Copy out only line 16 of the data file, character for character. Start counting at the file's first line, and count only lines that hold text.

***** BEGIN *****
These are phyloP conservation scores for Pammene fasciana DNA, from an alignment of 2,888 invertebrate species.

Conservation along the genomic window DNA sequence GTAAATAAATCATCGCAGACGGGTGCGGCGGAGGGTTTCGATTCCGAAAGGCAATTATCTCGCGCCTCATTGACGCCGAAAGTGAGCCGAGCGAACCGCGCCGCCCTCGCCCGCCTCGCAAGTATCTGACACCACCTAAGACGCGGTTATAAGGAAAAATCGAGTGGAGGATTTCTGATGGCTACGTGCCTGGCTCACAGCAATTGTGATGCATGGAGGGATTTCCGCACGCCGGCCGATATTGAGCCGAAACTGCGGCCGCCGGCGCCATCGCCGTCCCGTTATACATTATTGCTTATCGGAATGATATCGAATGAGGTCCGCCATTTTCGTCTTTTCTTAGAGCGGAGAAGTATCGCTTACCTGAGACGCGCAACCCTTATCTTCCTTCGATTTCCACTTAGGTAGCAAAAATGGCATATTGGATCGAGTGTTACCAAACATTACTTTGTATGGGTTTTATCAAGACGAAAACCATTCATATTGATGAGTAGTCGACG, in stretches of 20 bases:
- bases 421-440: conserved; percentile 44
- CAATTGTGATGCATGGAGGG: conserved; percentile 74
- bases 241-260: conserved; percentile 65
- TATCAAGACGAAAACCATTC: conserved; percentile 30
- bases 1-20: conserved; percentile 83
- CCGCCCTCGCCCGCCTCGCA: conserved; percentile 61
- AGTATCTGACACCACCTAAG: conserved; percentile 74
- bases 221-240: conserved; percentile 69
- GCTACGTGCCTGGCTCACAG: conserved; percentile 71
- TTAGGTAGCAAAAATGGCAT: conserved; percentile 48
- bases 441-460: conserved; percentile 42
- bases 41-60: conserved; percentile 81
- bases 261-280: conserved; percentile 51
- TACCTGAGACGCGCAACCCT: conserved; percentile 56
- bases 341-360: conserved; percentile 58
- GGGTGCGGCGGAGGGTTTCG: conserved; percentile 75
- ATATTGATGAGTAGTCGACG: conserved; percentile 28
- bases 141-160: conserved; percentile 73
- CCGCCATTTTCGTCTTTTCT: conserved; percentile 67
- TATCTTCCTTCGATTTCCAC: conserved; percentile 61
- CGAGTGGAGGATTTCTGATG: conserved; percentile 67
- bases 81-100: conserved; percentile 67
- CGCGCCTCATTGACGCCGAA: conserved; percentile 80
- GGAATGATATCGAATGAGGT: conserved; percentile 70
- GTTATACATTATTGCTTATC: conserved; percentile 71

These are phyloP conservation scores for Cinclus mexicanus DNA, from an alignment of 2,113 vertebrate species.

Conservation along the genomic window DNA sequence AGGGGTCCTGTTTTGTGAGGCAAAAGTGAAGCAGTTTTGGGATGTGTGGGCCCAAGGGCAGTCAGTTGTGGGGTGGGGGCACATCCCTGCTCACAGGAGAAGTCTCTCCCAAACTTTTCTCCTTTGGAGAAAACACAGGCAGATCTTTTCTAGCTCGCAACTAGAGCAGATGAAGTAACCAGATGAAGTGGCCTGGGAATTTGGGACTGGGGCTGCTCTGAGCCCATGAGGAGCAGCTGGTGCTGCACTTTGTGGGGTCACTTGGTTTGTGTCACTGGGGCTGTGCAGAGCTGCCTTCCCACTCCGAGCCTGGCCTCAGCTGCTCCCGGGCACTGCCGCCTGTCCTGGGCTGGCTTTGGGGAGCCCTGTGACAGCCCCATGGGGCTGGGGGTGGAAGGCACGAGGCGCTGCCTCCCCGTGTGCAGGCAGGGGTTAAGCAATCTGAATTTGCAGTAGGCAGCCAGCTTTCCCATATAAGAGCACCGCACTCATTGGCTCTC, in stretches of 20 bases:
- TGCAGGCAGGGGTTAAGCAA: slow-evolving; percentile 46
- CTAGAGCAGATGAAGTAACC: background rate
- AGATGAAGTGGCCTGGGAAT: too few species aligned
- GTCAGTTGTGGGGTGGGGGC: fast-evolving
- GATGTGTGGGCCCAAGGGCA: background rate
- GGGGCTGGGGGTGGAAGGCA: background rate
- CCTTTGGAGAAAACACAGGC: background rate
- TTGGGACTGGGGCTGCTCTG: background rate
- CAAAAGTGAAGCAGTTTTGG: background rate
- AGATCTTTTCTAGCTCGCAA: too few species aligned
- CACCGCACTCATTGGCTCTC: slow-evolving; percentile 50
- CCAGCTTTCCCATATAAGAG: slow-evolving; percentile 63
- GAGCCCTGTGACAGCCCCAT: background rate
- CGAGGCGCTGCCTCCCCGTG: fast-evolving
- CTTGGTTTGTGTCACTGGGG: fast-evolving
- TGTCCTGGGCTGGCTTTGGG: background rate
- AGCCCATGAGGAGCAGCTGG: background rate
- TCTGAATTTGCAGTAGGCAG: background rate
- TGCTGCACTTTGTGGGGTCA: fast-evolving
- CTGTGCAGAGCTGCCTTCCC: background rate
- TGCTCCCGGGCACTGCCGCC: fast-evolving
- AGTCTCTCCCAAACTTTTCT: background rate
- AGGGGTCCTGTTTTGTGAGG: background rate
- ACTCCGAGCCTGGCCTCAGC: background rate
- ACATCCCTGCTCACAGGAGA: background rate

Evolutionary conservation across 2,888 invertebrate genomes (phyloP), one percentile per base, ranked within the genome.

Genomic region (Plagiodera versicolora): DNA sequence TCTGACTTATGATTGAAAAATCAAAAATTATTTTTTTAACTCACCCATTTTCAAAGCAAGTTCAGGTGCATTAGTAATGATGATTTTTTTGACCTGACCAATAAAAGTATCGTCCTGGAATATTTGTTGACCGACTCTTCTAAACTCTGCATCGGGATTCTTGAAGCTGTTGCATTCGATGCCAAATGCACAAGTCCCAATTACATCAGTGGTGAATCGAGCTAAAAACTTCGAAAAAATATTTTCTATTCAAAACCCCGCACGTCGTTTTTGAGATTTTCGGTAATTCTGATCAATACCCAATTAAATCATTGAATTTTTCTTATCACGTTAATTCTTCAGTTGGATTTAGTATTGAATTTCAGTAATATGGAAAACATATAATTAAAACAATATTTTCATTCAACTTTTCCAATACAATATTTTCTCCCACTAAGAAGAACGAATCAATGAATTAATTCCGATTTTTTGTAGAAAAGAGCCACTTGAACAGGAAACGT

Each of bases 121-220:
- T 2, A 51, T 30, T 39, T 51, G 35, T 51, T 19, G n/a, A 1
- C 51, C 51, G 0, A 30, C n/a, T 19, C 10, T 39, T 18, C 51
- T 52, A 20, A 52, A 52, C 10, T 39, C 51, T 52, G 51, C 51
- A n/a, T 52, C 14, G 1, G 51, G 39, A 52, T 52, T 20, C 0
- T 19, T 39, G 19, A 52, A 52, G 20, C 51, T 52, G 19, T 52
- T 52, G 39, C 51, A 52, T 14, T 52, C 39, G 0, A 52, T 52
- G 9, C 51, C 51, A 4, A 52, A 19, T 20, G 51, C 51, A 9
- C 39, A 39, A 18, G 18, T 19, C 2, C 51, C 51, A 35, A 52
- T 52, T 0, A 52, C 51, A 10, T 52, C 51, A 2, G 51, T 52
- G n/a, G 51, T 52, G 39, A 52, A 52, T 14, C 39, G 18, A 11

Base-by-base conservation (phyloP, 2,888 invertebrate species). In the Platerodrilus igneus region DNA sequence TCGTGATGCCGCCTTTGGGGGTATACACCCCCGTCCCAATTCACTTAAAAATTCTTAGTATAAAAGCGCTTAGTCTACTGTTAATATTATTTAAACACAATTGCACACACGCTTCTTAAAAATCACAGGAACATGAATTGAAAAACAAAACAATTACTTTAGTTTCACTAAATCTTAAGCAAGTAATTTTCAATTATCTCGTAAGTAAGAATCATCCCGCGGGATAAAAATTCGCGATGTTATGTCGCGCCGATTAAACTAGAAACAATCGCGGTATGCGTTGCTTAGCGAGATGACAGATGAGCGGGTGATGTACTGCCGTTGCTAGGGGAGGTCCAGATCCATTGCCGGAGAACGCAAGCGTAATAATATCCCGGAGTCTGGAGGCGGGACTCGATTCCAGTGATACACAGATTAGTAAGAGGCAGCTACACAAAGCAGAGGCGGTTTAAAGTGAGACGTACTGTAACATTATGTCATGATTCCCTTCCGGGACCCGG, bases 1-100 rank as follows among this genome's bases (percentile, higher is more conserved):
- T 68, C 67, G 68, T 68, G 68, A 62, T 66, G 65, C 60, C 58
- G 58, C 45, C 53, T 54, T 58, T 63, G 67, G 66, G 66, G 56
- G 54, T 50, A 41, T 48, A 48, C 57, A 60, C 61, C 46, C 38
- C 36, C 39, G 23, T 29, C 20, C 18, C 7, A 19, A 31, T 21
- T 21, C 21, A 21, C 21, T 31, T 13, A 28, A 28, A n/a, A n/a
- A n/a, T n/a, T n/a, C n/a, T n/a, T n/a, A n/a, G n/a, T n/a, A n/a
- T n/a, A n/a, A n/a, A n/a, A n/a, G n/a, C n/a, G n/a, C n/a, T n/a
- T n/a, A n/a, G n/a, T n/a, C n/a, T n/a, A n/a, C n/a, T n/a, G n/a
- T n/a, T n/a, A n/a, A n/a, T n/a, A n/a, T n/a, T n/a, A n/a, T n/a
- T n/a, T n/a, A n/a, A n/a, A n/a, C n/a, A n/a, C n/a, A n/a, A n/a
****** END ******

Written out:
- TACCTGAGACGCGCAACCCT: conserved; percentile 56